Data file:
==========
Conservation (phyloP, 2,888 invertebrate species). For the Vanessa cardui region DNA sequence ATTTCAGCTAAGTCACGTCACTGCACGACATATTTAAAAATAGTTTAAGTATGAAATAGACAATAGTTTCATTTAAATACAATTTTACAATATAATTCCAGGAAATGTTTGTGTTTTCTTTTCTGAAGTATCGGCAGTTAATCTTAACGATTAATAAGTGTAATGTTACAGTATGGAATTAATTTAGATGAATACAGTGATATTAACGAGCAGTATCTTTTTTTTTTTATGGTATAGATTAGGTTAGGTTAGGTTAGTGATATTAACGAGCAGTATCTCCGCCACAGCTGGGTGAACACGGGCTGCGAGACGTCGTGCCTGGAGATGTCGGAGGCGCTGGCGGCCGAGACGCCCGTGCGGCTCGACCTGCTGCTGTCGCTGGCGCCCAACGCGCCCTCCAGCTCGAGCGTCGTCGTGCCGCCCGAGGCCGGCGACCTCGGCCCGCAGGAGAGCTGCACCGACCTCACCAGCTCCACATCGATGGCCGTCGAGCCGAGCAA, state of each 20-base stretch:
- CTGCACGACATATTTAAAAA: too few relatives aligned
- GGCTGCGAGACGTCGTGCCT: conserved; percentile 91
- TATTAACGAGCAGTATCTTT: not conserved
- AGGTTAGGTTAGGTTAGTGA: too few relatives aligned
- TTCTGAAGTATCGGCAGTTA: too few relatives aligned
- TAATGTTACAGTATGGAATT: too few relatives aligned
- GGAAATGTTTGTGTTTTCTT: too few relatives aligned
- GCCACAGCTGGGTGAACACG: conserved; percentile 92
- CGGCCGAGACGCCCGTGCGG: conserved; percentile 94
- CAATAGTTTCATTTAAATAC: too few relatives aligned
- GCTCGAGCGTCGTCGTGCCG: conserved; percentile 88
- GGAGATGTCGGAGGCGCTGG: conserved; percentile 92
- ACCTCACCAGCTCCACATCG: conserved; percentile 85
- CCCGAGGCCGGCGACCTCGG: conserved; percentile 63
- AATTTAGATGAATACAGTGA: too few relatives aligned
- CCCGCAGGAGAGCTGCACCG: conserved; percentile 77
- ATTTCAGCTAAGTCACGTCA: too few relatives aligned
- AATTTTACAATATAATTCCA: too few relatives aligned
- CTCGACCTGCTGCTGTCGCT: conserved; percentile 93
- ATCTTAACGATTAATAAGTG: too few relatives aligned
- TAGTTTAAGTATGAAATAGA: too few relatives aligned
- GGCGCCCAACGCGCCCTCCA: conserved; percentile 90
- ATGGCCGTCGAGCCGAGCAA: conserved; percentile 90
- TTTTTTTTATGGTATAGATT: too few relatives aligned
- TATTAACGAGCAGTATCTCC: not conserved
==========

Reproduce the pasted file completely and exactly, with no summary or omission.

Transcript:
Conservation (phyloP, 2,888 invertebrate species). For the Vanessa cardui region DNA sequence ATTTCAGCTAAGTCACGTCACTGCACGACATATTTAAAAATAGTTTAAGTATGAAATAGACAATAGTTTCATTTAAATACAATTTTACAATATAATTCCAGGAAATGTTTGTGTTTTCTTTTCTGAAGTATCGGCAGTTAATCTTAACGATTAATAAGTGTAATGTTACAGTATGGAATTAATTTAGATGAATACAGTGATATTAACGAGCAGTATCTTTTTTTTTTTATGGTATAGATTAGGTTAGGTTAGGTTAGTGATATTAACGAGCAGTATCTCCGCCACAGCTGGGTGAACACGGGCTGCGAGACGTCGTGCCTGGAGATGTCGGAGGCGCTGGCGGCCGAGACGCCCGTGCGGCTCGACCTGCTGCTGTCGCTGGCGCCCAACGCGCCCTCCAGCTCGAGCGTCGTCGTGCCGCCCGAGGCCGGCGACCTCGGCCCGCAGGAGAGCTGCACCGACCTCACCAGCTCCACATCGATGGCCGTCGAGCCGAGCAA, state of each 20-base stretch:
- CTGCACGACATATTTAAAAA: too few relatives aligned
- GGCTGCGAGACGTCGTGCCT: conserved; percentile 91
- TATTAACGAGCAGTATCTTT: not conserved
- AGGTTAGGTTAGGTTAGTGA: too few relatives aligned
- TTCTGAAGTATCGGCAGTTA: too few relatives aligned
- TAATGTTACAGTATGGAATT: too few relatives aligned
- GGAAATGTTTGTGTTTTCTT: too few relatives aligned
- GCCACAGCTGGGTGAACACG: conserved; percentile 92
- CGGCCGAGACGCCCGTGCGG: conserved; percentile 94
- CAATAGTTTCATTTAAATAC: too few relatives aligned
- GCTCGAGCGTCGTCGTGCCG: conserved; percentile 88
- GGAGATGTCGGAGGCGCTGG: conserved; percentile 92
- ACCTCACCAGCTCCACATCG: conserved; percentile 85
- CCCGAGGCCGGCGACCTCGG: conserved; percentile 63
- AATTTAGATGAATACAGTGA: too few relatives aligned
- CCCGCAGGAGAGCTGCACCG: conserved; percentile 77
- ATTTCAGCTAAGTCACGTCA: too few relatives aligned
- AATTTTACAATATAATTCCA: too few relatives aligned
- CTCGACCTGCTGCTGTCGCT: conserved; percentile 93
- ATCTTAACGATTAATAAGTG: too few relatives aligned
- TAGTTTAAGTATGAAATAGA: too few relatives aligned
- GGCGCCCAACGCGCCCTCCA: conserved; percentile 90
- ATGGCCGTCGAGCCGAGCAA: conserved; percentile 90
- TTTTTTTTATGGTATAGATT: too few relatives aligned
- TATTAACGAGCAGTATCTCC: not conserved